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C#: How do you send OK or Cancel return messages of dialogs when not using buttons?

How would you return the OK message in the condition of a textbox that will proceed when the user presses Enter, and will send Cancel when the user presses Ctrl+Q?

Disregard: solution- this.dialogresult = dialogresult.ok or dialogresult.cancel.

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You should accept Dave Markle's answer, since he helped/lead you to the final solution to your question. –  Andy Mar 1 '09 at 17:55
    
Agreed. You should mark Dave Markle's answer as the answer –  GregD Mar 1 '09 at 20:11

3 Answers 3

Directly, in the properties of the button itself, there is the DialogResult property that can be set to OK/Cancel/Yes/No/etc... As the others have said, this can also be set programmatically.

In the properties of the form the button is on, set the AcceptButton property to your button. This will also do things like trigger the button when you hit the enter key, and highlight the button.

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I assume you're using Windows Forms...

A couple of ways.

For OK - set AcceptButton on the form to the OK button. For Cancel - set Cancelbutton on the form to the cancel button.

OR, you can manually set the forms DialogResult to DialogResult.OK or DialogResult.Cancel and then close the form programatically.

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I am not using OK or Cancel buttons though. What if I want to conclude an Accept return when the user presses Enter in a textbox, and Cancel return when the user presses ESC in a textbox? –  Michael Rodenbaugh Mar 1 '09 at 17:10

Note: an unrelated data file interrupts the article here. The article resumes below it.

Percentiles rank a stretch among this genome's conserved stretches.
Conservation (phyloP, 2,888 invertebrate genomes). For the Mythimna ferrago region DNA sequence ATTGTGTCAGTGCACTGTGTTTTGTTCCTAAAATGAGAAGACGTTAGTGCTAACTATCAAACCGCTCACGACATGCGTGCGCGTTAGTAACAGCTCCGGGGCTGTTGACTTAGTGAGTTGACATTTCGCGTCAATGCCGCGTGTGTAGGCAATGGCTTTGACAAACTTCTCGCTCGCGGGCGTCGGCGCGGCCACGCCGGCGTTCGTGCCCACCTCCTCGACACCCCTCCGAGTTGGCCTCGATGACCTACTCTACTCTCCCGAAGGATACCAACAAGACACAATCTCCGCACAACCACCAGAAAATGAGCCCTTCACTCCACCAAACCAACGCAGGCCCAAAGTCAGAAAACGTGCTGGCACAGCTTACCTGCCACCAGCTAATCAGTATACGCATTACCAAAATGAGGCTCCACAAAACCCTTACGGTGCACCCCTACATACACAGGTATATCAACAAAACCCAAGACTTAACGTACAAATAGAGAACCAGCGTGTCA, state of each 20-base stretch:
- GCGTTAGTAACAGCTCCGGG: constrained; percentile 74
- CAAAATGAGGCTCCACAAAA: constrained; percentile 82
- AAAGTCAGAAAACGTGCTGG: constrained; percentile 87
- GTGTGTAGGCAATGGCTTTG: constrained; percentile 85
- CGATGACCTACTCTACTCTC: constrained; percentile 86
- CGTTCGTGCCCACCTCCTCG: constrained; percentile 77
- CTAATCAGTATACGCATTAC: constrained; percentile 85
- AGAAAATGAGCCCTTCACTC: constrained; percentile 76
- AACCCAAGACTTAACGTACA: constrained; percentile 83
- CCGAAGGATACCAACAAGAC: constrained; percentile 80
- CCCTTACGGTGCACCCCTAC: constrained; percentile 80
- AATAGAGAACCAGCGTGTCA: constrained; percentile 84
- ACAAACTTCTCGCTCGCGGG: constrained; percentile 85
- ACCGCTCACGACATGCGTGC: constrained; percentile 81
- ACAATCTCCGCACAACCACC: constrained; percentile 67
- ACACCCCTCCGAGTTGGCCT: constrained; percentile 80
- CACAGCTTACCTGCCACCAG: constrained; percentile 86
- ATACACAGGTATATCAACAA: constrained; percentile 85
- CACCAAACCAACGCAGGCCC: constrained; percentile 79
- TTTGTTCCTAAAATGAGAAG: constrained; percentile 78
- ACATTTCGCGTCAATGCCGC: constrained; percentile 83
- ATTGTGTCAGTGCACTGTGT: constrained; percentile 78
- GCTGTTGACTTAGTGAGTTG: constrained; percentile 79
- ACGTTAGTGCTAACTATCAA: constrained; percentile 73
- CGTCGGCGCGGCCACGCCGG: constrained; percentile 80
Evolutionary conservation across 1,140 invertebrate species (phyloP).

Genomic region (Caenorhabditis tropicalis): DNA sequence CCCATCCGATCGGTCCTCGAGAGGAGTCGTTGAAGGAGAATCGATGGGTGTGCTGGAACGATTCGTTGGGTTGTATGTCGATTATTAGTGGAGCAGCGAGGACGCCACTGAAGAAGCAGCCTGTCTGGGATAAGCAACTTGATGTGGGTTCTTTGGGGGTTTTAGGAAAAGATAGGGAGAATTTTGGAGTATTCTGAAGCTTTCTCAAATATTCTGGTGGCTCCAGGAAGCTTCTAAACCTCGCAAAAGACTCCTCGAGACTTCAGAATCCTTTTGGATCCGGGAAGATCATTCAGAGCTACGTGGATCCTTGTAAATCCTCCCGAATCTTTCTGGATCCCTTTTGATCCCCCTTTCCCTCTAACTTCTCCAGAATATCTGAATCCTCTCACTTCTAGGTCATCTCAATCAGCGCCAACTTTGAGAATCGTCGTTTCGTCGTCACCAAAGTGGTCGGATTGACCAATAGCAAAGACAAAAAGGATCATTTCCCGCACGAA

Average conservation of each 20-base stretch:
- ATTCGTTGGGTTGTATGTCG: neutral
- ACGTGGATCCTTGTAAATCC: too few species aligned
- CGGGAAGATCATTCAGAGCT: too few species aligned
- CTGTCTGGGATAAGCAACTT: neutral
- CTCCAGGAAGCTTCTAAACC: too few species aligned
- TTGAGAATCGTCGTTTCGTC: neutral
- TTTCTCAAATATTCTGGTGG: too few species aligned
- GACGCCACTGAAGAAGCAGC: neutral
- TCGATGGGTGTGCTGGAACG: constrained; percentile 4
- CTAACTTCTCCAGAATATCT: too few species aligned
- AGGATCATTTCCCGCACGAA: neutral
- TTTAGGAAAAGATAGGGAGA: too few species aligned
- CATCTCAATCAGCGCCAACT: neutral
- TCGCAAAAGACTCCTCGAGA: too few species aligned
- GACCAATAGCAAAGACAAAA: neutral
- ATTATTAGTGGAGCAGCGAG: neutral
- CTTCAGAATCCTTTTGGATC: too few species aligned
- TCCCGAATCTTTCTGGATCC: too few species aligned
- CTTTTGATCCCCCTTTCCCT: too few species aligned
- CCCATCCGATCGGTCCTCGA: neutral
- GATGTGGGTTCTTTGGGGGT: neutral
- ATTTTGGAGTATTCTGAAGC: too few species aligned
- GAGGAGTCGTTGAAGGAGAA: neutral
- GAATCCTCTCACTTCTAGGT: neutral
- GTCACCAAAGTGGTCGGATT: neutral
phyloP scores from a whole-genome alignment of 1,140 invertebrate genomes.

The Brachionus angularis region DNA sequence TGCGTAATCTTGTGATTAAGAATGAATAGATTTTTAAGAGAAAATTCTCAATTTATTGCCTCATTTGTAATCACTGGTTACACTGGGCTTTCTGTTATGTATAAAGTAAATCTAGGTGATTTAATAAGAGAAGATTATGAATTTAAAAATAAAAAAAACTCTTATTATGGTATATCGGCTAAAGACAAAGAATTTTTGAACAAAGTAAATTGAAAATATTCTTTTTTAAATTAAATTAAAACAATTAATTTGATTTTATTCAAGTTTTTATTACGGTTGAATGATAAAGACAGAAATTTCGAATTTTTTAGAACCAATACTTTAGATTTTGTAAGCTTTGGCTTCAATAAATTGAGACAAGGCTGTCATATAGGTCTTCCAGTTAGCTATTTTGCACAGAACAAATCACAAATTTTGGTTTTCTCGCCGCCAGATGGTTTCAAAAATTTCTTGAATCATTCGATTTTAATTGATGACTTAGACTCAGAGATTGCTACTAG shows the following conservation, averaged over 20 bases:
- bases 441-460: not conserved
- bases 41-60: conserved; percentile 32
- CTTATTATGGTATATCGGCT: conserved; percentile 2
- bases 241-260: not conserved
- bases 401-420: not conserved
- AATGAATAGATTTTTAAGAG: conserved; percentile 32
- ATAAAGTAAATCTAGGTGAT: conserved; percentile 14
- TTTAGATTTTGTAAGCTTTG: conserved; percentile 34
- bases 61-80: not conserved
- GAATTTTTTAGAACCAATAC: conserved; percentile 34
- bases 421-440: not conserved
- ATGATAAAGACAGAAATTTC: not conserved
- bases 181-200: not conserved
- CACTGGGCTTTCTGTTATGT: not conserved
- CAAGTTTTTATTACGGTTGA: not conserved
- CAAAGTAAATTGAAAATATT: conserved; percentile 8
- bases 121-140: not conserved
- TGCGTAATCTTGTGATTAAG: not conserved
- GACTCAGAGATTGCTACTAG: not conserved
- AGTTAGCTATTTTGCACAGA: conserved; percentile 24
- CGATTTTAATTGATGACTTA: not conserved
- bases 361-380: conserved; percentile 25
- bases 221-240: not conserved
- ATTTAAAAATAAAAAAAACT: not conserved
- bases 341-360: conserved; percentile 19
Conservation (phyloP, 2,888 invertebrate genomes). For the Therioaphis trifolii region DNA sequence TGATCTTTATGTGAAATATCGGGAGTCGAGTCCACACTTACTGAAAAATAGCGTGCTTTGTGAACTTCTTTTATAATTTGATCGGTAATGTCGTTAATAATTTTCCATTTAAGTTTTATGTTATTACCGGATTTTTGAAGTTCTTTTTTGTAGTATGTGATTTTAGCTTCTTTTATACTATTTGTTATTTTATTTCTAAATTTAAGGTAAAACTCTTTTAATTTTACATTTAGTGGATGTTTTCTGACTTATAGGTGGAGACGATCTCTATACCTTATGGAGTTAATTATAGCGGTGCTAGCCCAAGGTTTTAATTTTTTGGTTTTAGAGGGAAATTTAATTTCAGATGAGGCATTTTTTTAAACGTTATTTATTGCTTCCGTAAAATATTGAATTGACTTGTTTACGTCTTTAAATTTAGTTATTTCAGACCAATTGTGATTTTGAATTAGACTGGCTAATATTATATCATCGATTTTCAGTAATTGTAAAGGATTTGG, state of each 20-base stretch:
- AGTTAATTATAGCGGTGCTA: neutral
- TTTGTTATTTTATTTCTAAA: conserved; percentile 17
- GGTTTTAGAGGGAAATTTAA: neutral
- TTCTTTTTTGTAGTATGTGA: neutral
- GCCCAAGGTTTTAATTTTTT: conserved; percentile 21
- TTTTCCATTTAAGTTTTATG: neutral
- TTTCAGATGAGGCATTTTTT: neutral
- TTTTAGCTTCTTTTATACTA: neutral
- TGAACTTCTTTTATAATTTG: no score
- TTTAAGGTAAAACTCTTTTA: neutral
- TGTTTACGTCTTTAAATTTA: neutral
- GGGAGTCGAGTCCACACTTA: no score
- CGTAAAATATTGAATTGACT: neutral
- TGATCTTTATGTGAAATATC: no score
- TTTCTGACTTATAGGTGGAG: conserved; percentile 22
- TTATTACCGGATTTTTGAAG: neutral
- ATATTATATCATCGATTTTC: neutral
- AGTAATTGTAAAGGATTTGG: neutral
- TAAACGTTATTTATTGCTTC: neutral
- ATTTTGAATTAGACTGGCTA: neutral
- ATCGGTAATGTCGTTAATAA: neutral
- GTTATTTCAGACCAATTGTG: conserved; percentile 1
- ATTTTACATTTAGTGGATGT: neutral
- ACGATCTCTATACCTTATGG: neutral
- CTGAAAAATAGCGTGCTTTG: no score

In that case you would need to intercept the keypress in code using KeyUp, KeyDown, or the KeyPress handlers (I forget exactly which one) and then set the DialogResult manually and close your form. –  Dave Markle Mar 1 '09 at 17:16
    
There is a property of a form called CancelButton and it activates when esc is pressed. VS2005 only lets me assign it to a real button. My solution was to create a real button and simple set its x-coord to negative 500. –  Karl Mar 1 '09 at 18:02
    
Isn't it AcceptButton and not DefaultButton? –  IneedHelp Aug 24 '12 at 6:52
    
@IneedHelp: Thank you. Edited accordingly. –  Dave Markle Aug 24 '12 at 13:00

Set the form's DialogResult:

this.DialogResult = DialogResult.OK;
this.Close();

This would cause any opener that opened this form with ShowDialog() to get the given DialogResult as the result.

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Thanks for providing the code :) –  maximus Feb 28 '13 at 15:51
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If I'm not mistaken, setting DialogResult automatically closes the window, so the second statement is redundant. –  Adi Lester May 30 '13 at 9:01

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